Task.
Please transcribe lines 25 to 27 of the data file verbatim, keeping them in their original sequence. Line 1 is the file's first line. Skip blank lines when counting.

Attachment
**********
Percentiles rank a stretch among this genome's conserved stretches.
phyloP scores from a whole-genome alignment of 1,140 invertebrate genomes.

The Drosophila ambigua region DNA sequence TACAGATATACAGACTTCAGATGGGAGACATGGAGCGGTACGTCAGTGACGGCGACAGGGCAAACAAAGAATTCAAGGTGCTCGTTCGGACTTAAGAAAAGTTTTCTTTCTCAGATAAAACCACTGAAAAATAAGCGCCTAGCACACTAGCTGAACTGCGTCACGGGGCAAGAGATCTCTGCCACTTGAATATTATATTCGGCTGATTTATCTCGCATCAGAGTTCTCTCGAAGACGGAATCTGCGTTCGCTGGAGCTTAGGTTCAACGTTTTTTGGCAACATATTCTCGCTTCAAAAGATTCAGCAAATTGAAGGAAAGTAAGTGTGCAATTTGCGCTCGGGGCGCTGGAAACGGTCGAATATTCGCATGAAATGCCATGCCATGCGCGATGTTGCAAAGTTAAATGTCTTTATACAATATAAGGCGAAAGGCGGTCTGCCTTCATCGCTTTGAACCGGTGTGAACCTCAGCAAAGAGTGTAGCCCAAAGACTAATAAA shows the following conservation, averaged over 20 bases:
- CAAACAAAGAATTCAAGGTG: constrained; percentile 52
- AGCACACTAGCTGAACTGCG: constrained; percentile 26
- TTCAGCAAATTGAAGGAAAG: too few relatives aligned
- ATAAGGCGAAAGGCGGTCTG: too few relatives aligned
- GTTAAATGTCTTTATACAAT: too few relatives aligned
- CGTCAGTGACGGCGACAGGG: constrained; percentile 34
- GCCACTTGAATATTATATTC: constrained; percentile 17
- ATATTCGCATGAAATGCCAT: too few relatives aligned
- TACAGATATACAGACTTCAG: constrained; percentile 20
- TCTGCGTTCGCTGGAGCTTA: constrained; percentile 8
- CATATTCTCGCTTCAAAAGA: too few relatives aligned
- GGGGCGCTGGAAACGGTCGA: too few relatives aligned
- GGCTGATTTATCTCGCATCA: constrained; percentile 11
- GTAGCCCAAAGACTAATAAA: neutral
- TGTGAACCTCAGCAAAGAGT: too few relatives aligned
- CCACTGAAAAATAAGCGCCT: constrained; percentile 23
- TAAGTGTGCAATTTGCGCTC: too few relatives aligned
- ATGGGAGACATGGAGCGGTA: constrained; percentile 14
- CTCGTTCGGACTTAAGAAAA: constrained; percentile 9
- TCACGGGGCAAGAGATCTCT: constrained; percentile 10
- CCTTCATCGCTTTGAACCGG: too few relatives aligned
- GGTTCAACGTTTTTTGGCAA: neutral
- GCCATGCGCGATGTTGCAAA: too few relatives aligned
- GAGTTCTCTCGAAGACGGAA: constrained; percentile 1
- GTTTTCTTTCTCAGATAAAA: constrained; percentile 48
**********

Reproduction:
- GGTTCAACGTTTTTTGGCAA: neutral
- GCCATGCGCGATGTTGCAAA: too few relatives aligned
- GAGTTCTCTCGAAGACGGAA: constrained; percentile 1